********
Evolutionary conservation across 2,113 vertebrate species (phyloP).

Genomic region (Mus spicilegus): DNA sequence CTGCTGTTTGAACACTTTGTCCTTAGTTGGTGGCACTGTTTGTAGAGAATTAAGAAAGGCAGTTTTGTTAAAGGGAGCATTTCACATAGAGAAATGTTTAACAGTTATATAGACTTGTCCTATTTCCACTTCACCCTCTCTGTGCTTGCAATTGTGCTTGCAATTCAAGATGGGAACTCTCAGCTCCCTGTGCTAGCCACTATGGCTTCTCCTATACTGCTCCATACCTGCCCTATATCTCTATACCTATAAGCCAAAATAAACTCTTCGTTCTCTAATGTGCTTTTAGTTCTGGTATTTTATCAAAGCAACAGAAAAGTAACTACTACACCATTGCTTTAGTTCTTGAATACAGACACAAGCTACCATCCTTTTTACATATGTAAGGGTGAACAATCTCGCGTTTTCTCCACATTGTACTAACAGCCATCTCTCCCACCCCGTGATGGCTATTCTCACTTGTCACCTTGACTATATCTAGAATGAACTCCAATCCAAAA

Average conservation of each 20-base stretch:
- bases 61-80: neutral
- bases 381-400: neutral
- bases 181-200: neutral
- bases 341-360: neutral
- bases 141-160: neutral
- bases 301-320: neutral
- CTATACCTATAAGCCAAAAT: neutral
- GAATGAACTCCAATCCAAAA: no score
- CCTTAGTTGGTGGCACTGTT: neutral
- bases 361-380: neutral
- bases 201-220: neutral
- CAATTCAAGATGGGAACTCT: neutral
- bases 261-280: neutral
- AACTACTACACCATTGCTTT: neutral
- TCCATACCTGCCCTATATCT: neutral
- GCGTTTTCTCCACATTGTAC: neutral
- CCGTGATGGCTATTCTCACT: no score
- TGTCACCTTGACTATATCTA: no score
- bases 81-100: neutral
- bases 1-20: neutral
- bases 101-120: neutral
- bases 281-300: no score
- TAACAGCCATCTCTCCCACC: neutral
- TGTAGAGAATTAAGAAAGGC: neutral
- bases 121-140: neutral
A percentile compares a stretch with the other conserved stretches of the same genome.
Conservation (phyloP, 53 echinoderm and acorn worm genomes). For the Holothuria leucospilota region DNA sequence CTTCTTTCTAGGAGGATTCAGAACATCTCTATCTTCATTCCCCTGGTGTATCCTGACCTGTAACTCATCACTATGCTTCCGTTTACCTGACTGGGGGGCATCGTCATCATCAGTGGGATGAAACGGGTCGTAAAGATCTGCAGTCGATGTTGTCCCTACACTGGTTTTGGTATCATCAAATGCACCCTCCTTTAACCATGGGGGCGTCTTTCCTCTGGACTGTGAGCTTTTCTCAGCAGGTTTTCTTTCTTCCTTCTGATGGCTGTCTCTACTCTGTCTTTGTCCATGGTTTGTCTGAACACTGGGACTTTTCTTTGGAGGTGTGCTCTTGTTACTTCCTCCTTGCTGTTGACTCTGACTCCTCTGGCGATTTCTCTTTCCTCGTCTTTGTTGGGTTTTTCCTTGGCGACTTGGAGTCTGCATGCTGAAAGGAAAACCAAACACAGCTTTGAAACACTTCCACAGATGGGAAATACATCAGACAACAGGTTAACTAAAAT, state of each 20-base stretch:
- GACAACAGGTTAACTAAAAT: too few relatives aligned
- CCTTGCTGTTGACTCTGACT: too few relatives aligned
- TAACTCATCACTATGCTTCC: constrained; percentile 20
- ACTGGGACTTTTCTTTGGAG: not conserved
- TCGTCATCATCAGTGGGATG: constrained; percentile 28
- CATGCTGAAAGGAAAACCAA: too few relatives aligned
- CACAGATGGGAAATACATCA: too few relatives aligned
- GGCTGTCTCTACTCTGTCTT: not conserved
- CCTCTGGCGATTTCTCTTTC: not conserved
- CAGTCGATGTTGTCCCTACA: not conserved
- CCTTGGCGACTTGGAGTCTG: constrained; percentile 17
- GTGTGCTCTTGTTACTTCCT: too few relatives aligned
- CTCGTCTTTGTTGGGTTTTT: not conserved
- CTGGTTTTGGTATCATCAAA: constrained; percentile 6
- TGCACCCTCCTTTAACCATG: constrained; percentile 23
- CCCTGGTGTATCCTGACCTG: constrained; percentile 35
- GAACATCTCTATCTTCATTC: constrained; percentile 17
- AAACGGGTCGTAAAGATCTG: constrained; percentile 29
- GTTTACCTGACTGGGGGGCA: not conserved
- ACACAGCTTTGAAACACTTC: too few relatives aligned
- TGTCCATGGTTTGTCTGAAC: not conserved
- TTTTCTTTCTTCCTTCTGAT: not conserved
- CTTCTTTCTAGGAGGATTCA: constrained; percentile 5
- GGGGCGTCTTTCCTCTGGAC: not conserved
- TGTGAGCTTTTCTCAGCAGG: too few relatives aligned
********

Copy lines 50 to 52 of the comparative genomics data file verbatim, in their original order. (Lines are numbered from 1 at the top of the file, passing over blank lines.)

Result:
- ACACAGCTTTGAAACACTTC: too few relatives aligned
- TGTCCATGGTTTGTCTGAAC: not conserved
- TTTTCTTTCTTCCTTCTGAT: not conserved